Monument de Taschereau

It was unveiled on June 24th, 1871, and stands as a reminder of the city’s history.

Located at the corner of Rue Saint-Louis and Grande Allée Est in Old Quebec, this impressive monument features an imposing statue of Louis-Joseph Papineau atop an impressive base made from local stone. Standing almost 10 meters tall (33 feet), it is one of the most iconic monuments in all of Quebec City.

Atop the base are four figures representing different aspects of life during Papineau’s reign: Justice with her scales; Peace holding an olive branch; Work with his tools; and Liberty wearing a Phrygian cap. There are also two bronze plaques that feature inscriptions highlighting his accomplishments while serving as Mayor from 1845 to 1850, including improving public works infrastructure such as roads, sewers, markets and bridges throughout the city.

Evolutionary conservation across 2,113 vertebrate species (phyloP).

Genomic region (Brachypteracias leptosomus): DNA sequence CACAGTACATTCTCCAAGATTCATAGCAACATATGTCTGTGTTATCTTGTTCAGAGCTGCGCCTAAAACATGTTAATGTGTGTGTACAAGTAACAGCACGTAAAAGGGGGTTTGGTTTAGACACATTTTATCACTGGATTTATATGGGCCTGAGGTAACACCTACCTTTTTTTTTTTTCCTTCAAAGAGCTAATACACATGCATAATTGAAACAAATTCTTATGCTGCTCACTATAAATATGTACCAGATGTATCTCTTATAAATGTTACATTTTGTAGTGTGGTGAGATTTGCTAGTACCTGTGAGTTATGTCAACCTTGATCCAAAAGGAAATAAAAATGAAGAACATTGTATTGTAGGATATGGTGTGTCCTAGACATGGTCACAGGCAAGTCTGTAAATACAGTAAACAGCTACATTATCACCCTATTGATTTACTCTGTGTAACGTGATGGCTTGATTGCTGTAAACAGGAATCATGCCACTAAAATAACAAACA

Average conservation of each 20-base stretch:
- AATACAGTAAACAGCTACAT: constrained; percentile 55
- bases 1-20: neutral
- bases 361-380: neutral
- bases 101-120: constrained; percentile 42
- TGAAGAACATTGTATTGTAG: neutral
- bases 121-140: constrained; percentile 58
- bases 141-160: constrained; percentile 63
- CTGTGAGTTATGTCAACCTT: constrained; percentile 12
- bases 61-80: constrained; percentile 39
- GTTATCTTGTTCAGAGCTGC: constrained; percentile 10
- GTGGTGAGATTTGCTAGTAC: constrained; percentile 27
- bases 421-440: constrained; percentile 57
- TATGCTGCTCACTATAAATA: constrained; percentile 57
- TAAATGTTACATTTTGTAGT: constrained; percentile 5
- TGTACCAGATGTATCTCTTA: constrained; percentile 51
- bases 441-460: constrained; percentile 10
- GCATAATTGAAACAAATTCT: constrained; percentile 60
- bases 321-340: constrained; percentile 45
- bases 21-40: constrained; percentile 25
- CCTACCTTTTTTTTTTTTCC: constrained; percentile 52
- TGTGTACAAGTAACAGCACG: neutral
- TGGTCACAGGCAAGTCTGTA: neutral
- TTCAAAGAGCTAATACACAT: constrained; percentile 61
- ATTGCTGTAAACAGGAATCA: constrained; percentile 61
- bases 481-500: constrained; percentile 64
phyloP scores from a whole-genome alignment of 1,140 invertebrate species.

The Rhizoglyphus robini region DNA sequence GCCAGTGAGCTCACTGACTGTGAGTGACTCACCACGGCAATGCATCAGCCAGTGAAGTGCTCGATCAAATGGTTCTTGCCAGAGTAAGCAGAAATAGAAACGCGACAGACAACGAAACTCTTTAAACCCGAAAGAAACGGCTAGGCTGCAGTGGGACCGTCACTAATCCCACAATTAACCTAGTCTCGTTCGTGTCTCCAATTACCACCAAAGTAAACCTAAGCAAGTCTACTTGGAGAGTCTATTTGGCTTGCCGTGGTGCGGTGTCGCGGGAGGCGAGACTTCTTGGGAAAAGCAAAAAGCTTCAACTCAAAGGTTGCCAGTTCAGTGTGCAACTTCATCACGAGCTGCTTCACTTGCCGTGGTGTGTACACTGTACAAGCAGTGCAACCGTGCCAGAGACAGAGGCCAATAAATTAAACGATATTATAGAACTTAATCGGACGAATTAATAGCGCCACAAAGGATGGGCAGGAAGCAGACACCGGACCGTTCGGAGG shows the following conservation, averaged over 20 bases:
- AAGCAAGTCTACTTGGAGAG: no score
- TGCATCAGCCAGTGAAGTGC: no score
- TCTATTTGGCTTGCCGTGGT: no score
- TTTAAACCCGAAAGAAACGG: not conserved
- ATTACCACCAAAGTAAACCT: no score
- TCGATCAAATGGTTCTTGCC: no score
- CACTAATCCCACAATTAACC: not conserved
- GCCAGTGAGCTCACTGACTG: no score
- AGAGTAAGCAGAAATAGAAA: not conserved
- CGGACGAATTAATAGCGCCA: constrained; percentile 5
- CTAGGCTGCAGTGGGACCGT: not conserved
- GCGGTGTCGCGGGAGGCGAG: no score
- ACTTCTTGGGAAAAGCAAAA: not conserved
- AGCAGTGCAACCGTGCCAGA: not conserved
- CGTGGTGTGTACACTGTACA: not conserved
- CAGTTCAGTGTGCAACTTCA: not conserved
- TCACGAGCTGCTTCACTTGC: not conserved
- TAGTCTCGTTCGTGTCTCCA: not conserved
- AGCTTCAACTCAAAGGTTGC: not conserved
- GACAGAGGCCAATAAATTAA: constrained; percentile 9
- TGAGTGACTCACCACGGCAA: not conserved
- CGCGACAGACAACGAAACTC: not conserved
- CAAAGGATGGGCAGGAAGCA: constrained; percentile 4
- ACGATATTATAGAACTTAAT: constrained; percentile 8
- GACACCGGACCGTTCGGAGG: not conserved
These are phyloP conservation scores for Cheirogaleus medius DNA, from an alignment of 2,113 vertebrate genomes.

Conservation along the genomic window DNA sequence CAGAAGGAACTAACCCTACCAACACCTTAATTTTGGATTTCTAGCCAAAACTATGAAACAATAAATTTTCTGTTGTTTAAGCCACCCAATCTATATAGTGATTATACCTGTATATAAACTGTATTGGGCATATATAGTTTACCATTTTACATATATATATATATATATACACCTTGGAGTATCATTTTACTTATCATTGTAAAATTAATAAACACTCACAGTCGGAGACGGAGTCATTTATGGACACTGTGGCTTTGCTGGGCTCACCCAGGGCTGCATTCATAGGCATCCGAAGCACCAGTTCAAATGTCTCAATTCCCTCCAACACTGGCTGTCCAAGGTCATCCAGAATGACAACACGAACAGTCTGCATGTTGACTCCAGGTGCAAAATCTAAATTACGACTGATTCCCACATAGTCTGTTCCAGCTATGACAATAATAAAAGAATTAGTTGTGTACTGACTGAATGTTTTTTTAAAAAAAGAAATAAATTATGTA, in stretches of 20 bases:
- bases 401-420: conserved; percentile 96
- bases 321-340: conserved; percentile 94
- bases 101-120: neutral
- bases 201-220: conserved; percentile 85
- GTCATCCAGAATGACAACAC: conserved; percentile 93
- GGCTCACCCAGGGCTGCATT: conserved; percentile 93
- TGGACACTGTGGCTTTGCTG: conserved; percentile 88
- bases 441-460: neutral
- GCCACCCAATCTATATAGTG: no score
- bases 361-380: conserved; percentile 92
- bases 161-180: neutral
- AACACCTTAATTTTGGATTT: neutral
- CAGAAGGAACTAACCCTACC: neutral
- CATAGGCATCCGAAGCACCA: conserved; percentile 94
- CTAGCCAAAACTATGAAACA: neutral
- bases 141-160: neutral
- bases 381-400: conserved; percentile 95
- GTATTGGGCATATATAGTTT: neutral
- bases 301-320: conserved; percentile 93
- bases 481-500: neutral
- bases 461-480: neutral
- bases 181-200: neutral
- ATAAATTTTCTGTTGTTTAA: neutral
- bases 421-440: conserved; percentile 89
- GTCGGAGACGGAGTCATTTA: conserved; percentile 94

The sculptor responsible for creating this masterpiece was Pierre-Noël Levasseur who worked closely with architect Eugène Taché to bring their vision to life. The project took three years to complete before it was finally opened for public viewing on June 24th 1871 – which happened to be Papineau’s birthday. This day has since been celebrated annually by locals in honour of him and his contributions towards making Quebec City what it is today.

Monument de Taschereau continues to stand tall over 150 years later as a symbol of pride for all those living in or visiting Québec City – reminding them not only about its rich history but also how far it has come since then.

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